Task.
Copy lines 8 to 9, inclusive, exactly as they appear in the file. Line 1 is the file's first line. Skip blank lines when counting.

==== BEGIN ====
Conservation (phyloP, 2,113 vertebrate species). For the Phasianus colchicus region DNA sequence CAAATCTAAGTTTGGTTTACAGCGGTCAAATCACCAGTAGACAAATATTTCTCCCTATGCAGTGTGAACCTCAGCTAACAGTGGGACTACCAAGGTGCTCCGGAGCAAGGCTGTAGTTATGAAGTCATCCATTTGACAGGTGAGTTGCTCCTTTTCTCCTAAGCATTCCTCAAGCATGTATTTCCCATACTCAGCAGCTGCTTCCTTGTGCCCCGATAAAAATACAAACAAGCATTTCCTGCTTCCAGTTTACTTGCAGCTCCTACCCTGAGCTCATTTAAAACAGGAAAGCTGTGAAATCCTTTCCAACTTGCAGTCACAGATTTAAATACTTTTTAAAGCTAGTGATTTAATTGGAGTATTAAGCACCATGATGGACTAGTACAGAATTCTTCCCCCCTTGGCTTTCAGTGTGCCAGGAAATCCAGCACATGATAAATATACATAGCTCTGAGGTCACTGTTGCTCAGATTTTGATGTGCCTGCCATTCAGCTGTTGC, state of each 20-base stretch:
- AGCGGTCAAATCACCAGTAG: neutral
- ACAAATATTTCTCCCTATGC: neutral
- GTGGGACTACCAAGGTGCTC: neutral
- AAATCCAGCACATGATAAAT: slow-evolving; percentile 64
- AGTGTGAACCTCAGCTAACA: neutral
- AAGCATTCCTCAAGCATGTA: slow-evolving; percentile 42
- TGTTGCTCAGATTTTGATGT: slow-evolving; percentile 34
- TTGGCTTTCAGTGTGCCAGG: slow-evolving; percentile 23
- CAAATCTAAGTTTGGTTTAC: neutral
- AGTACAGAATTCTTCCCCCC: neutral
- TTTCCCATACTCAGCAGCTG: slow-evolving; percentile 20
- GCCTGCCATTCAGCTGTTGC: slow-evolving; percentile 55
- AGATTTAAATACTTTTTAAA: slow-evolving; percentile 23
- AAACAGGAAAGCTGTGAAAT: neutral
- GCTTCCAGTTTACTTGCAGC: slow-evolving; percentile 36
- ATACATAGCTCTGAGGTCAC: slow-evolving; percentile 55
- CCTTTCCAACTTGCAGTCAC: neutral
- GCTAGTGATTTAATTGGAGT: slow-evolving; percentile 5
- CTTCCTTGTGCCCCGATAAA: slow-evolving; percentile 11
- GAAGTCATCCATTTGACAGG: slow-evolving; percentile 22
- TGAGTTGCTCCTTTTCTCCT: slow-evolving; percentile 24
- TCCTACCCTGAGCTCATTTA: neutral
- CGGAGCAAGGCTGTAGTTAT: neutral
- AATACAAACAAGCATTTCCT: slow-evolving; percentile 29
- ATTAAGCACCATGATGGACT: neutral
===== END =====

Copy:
- TGTTGCTCAGATTTTGATGT: slow-evolving; percentile 34
- TTGGCTTTCAGTGTGCCAGG: slow-evolving; percentile 23